Posted on November 12 2018
I don't know about where you are but here in Wisconsin, it's getting cold. It has even snowed a few times and of course, we expect lots more. This is only the beginning of our 6 months of Wisconsin Winter.
Honestly, I can't stand the cold months, especially with the shorter days. But Kiara, she LOVES winter! But I suppose that's obvious considering she's a husky.
Not all dogs like winter, especially the small or short furred doggos. But either way, there are some tips you should know to keep your dog safe during Winter.
When it's cold outside, you put layers of clothing on to keep warm. Don't think you should do the same to your dog? Just because they have fur doesn't mean it's enough to keep them warm outside in Winter. So put a winter jacket on your dog!
Now, this isn't exactly necessary for dogs with double coats, they were made for the snow! But if you do plan to be outside for a long period of time, then a light doggy jacket is a good idea.
Protect the Paws
Putting booties on your dog during walks in Winter will help keep their paws warm from the snow and cold concrete. Also, it will help protect them from the salt everyone sprinkles on the sidewalks.
Have you thought about the fact that when your dog walks on the salt, it not only absorbs into their paw pads but when you get home and your dog licks their paws they are ingesting the salt? This is very harmful to your dog's health.
If your dog was long paw hairs to keep their toes warm and absolutely hates wearing shoes (like Kiara) then at least make sure to wash your dog's paws when you get home. It doesn't have to be a full-on bath, just a quick dip and rub of the paws.
Skip the Salt
Speaking of salt, don't use it. Don't even use the "pet friendly" salt. When needed use sand instead. It's safer for animals and your sidewalks and driveways.
Watch for Frozen Lakes
Don't let your dog go out on the frozen lakes or ponds. Your dog could easily fall through and no one wants that to happen!
Less Time Outside
Don't leave your dog outside for longer than necessary during the cold months. Just let them out to do their business and bring them back in. You want to avoid frostbite and hypothermia as much as possible! Just keep them inside as much as possible.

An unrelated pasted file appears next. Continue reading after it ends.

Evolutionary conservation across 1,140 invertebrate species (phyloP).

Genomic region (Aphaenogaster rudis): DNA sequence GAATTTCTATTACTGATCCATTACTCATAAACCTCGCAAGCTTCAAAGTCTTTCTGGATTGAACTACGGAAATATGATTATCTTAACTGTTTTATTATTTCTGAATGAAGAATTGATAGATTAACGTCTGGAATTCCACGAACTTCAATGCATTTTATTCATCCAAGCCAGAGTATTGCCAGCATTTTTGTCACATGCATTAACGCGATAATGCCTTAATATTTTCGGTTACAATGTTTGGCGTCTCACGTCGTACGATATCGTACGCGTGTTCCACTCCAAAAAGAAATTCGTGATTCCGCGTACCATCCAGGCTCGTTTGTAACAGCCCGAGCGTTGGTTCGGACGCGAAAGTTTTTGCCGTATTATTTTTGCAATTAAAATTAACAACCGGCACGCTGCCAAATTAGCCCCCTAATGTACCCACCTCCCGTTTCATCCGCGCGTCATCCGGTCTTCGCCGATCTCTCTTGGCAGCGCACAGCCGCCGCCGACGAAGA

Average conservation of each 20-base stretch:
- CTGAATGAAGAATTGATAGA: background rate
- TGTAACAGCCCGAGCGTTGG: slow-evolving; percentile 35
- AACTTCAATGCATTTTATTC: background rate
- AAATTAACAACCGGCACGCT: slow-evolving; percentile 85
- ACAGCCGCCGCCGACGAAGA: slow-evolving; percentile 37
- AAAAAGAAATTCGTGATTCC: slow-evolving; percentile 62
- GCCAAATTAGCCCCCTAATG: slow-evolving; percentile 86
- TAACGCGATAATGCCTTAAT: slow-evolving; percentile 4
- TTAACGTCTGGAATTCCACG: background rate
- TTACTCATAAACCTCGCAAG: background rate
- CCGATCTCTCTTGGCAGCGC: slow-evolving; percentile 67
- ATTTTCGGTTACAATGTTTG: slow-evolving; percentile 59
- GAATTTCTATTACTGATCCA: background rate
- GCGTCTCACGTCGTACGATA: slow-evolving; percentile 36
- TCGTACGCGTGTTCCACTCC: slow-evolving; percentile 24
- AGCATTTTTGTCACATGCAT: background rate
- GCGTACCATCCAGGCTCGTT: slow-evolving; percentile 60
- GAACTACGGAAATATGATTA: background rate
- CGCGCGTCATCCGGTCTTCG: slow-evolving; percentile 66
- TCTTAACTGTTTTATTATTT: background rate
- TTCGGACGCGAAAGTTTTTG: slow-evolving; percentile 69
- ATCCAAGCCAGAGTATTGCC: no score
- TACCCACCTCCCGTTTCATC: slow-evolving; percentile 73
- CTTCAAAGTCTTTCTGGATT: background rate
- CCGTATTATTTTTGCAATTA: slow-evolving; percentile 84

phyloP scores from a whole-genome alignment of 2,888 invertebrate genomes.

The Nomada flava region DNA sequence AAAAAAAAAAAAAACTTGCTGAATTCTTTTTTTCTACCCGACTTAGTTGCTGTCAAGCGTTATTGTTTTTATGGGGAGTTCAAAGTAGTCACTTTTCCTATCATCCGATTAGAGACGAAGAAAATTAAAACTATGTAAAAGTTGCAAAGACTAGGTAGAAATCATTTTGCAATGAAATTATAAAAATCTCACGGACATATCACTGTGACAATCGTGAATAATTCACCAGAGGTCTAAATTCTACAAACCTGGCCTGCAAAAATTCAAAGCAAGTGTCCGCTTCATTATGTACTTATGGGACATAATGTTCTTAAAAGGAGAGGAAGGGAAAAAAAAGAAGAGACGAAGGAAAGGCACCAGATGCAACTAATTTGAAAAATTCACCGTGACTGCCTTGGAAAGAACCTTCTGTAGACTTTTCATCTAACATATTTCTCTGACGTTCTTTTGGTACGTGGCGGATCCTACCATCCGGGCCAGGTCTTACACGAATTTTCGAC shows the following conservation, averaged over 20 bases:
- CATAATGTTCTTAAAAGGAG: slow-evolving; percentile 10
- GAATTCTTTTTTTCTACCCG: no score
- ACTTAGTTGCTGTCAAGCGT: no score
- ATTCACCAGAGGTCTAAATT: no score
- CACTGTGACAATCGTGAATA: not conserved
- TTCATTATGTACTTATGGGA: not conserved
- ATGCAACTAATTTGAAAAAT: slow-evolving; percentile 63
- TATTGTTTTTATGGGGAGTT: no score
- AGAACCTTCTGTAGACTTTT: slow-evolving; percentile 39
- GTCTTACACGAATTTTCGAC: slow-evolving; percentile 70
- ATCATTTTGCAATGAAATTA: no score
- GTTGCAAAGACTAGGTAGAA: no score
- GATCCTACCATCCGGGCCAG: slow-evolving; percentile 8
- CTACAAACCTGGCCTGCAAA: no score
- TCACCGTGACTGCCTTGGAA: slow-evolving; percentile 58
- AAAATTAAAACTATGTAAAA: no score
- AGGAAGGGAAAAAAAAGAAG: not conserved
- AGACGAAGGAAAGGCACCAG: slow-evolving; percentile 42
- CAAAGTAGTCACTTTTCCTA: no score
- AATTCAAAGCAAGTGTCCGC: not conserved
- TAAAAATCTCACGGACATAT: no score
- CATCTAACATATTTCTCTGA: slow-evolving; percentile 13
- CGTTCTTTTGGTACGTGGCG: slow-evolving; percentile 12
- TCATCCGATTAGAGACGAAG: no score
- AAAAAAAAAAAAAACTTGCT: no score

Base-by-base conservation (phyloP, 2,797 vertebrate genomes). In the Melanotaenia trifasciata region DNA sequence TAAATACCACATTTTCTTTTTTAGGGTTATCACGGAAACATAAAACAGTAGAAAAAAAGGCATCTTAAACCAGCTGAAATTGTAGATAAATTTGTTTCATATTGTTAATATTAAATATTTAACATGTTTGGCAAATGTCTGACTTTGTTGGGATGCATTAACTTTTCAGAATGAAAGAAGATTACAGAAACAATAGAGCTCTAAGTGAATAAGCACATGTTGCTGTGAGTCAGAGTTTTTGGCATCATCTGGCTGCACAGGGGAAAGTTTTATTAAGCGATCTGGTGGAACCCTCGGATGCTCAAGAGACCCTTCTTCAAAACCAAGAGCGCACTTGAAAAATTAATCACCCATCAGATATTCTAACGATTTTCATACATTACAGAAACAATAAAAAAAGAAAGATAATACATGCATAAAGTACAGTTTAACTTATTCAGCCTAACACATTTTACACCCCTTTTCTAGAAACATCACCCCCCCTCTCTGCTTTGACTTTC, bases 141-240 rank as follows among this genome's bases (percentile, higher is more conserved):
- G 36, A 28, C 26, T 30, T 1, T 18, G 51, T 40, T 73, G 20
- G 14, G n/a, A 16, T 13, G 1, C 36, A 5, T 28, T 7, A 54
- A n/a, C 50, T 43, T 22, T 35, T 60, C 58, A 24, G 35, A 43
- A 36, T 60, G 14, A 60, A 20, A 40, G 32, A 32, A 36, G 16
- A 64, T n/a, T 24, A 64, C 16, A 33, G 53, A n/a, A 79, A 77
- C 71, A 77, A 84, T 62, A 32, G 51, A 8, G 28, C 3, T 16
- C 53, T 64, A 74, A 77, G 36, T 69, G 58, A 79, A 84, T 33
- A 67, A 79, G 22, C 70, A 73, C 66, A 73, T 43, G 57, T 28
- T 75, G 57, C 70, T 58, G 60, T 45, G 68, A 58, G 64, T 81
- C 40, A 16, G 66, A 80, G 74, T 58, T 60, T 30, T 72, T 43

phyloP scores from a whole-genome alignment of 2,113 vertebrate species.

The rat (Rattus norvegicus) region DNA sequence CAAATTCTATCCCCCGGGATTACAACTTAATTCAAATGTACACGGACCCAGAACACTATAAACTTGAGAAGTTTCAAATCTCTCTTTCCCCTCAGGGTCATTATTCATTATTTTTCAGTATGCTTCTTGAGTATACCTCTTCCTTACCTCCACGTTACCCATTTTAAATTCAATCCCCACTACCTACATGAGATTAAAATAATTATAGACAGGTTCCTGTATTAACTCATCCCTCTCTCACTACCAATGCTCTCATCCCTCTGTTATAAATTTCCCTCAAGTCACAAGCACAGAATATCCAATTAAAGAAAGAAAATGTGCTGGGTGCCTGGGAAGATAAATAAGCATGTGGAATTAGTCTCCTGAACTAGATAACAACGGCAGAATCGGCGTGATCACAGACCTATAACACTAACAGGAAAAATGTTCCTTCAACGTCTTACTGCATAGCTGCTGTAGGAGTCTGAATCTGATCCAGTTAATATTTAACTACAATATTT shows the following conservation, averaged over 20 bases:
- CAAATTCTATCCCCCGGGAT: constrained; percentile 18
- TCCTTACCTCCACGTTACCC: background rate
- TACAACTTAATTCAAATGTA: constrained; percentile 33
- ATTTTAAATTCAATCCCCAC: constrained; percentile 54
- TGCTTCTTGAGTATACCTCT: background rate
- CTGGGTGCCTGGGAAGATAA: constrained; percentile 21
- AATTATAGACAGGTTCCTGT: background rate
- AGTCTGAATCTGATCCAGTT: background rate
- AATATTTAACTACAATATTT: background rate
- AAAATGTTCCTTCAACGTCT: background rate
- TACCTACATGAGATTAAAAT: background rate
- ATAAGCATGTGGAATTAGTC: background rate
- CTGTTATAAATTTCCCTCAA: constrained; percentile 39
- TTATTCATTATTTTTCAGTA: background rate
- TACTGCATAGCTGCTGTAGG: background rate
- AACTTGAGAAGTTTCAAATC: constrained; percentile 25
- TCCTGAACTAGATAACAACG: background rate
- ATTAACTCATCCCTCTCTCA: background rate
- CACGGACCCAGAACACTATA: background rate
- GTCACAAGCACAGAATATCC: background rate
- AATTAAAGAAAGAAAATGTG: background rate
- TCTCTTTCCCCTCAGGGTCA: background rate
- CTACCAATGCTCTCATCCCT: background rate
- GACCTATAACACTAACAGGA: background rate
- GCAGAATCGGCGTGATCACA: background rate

Watch Out for the Decor
Most people decorate for the Holidays, and that's great! But keep in mind that your dog may want to investigate these new things and maybe even taste test a few. Try to avoid toxic decor and anything that can easily be torn apart by your dog.
If you must have those things, then put them in a location your dog is not allowed and has absolutely no way of getting to.
The Holidays always mean yummy treats, both for humans and dogs. Keep all human treats far out of reach from your dog as possible. And keep dog treats to a minimum, no need to fatten your dog up for the Holidays, you'll just make them sick.
Clean up Antifreeze
Antifreeze is a tempting, sweet treat in a dog's eyes. But it is deadly! Do not leave antifreeze easily accessible to your dog and make sure to clean up any spills.
It's always important to stay hydrated but it can sometimes be more difficult in the dryer months of Winter. Make sure your dog has a full, clean, non-frozen water bowl.
Don't Forget the Pet Tags
You never want your dog to get lost, but you especially don't want them lost in winter. Make sure your dog is micro-chipped and has updated ID tags.
There are some dogs who are more susceptible to hypothermia. Dogs who are seniors, smaller dogs, short hair dogs, young puppies, and dogs who are sick can't handle being out in the cold for long. Make sure to keep them inside except for very short potty breaks.
If you are concerned about your dog and winter, talk to your vet for more winter safety tips. They know your dog and will be able to help you even more!